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Overcoming the skills gap with the staff you already have

Written by Staff Writer

May 29, 2023

By Lyndy van den Barselaar, Managing Director at ManpowerGroup South Africa


The COVID-19 pandemic fast-forwarded the world of work to a technologically advanced future where employees can work remotely for organisations across the globe. While this has changed the view of work, giving employees a taste of flexibility they have never experienced before and opening up opportunities that never existed before, it has also led employees in search of more than just a job as they now seek out purpose and fulfillment from their work. This is driving the great reawakening or great resignation globally which, according to McKinsey, has already seen more than 19 million workers in the United States alone resign since April 2021.

 While South Africa’s employment landscape differs from that of the US and many other regions around the world, the country is not shielded from the great resignation or the global skills shortage that companies are facing today. This is supported by Allianz Risk Barometer 2022 which ranks a shortage of skilled workforce eighth in its list of top 10 concerns for business in South Africa, up from the ninth position in the previous year. According to the report, attracting and retaining workers has rarely been more challenging, particularly in the engineering, construction, real estate, public service and healthcare sectors.

 While finding new staff to fill the skills gap is a key concern for many organisations, companies should look to retaining their existing skilled staff as a first step. One way that companies can overcome employee attrition is by providing a line of sight to a career that allows employees to learn, grow, and have a positive impact. Companies that provide the necessary upskilling, training and career pathing will not only drive productivity and retention of their current talent but also help to attract the best talent in the market. To achieve this, there are a few things companies can do to build a career development strategy that will attract and retain talent.


Broaden the definition of career growth

 Ensure that your organisation has a broad definition of career growth beyond just promotions. Think of ways workers can grow within a role, grow within a function, redeploy across functions and even grow outside of the organisation.

 Today, careers are much more of a lattice than a ladder and it is important to consider development outside of the organisation, like the benefits that come from volunteering in the community, on boards or committees.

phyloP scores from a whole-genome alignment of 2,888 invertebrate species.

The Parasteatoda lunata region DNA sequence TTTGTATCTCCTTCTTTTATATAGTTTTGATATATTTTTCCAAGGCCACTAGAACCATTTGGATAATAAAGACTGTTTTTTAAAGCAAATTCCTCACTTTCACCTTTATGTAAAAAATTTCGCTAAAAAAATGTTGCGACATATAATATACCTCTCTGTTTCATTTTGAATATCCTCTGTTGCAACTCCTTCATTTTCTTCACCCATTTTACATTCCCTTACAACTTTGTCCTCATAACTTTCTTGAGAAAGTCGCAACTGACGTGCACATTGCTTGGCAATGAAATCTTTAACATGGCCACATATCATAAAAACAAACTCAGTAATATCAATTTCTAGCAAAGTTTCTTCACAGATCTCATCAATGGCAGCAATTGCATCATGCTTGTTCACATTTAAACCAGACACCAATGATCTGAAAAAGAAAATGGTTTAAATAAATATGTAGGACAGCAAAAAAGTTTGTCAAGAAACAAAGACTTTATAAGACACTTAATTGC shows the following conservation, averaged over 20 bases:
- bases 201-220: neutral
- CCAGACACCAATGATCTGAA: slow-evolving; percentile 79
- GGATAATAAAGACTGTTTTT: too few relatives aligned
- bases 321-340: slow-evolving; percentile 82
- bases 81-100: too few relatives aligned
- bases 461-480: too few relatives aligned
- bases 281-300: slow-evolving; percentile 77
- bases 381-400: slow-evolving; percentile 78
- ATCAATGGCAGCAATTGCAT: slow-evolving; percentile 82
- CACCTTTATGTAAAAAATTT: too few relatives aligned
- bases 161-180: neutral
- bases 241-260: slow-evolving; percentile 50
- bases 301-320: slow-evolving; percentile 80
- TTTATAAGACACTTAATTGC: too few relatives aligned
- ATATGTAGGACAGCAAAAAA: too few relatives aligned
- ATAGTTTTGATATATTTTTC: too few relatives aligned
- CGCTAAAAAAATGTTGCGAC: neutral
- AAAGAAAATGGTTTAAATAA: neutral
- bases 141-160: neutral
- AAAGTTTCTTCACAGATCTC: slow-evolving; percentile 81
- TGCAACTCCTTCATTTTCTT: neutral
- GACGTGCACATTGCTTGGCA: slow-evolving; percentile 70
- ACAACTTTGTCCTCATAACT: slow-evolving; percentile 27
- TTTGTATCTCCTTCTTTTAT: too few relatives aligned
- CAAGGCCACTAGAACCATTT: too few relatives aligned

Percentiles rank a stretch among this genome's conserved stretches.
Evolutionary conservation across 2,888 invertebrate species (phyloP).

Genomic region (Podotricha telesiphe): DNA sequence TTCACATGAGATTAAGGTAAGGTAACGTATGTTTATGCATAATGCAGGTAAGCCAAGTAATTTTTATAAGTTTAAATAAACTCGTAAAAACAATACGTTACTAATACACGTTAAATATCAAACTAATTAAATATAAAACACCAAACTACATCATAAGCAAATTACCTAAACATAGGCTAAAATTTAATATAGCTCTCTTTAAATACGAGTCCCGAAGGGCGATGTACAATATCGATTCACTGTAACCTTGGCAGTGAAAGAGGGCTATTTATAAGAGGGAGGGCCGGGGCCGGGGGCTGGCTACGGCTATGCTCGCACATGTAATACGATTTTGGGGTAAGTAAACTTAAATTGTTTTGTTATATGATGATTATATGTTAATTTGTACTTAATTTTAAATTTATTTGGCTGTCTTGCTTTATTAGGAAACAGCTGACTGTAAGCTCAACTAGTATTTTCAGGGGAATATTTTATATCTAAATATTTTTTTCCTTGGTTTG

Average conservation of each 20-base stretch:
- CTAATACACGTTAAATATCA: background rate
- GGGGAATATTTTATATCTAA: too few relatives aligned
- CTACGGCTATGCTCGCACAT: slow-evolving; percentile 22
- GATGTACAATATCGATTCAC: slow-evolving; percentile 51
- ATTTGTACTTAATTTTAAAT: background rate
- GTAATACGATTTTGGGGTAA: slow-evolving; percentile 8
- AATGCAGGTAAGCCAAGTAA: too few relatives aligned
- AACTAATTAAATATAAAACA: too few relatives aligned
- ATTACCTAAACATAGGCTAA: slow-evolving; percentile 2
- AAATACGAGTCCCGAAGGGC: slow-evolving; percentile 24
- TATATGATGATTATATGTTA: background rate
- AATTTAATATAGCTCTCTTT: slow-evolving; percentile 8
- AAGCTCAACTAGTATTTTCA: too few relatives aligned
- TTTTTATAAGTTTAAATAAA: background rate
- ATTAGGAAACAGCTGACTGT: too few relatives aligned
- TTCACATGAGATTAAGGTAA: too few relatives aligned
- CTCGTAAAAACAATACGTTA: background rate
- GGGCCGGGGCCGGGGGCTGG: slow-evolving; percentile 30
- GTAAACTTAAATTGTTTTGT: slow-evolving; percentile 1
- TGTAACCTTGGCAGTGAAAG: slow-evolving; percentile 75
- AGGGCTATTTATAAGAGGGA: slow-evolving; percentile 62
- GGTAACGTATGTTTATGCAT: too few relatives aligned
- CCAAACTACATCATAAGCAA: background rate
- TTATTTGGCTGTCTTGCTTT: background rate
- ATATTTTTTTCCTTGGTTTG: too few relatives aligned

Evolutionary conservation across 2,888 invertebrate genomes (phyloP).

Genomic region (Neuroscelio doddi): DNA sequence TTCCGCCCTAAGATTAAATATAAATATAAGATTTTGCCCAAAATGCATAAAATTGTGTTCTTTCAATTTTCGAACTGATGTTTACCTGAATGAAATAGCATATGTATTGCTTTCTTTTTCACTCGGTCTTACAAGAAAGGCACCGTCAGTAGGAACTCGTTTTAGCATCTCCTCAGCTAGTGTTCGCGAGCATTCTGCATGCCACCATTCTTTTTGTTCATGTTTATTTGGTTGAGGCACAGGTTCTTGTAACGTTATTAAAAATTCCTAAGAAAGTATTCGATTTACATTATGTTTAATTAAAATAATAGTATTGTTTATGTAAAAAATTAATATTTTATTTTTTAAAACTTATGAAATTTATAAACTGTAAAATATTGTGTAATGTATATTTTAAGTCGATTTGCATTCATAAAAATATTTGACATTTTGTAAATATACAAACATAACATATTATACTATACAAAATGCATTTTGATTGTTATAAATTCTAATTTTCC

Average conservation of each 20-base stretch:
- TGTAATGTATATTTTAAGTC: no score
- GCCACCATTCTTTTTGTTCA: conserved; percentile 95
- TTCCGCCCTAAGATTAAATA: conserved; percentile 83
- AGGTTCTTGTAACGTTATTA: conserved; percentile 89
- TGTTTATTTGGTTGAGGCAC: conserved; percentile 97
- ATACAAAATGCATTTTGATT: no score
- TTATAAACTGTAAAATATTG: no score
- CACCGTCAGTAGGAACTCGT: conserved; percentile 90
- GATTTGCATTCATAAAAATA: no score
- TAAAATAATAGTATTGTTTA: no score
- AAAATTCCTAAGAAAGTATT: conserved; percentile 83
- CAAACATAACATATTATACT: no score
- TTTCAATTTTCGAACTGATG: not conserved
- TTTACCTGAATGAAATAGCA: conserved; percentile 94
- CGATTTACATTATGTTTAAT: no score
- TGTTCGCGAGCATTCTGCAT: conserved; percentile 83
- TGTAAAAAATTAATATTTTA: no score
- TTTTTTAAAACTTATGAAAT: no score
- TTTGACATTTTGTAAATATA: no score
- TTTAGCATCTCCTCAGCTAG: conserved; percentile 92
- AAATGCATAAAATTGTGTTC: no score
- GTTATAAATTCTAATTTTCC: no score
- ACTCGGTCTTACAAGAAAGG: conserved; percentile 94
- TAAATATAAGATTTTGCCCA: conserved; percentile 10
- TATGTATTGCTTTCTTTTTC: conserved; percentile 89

Empower employees to own their careers

When employees take ownership of their careers, they feel a sense of purpose and belonging. Encourage them to explore their strengths and values and how they align with those of the organisation. Ensuring employees have mechanisms for getting feedback, such as 360 tools and career assessments, can be helpful. It is also important to teach employees how to network across the organisation. 


Train leaders as career coaches

All managers should be expected to act as career coaches, using powerful questions to help employees explore their connection to their work. Questions such as, “What gets you excited at work?”, “What is your dream job?”, “How can I support you in making progress toward it?”

 Through coaching, managers can help employees uncover deeper meaning and purpose as well as opportunities for growth for the future. These coaching conversations will also make employees feel heard and valued. If managers are reluctant to adopt this role or are still learning how to coach, enlist certified career coaches to assist and guide them. 


Accelerate careers of underrepresented groups

Business Resource Groups (BRGs) are one way to foster inclusiveness and enhance professional growth but they may not be enough on their own. Consider establishing a mentorship programme within the BRG or through another formal programme or informal network. It is also important to provide mentors with the support they need to understand their role and the specific ways they can support their mentees. 

If current and potential employees see a clear career path to learn, grow, and be connected to impactful and meaningful work, they will feel motivated and far more likely to stay at an organisation, avoid employee attrition and reduce the skills gap. This necessitates alignment between individuals’ career goals and an employer’s approach to creating career growth opportunities. 

Get more advice on attracting and retaining talent in Top HR Leaders:

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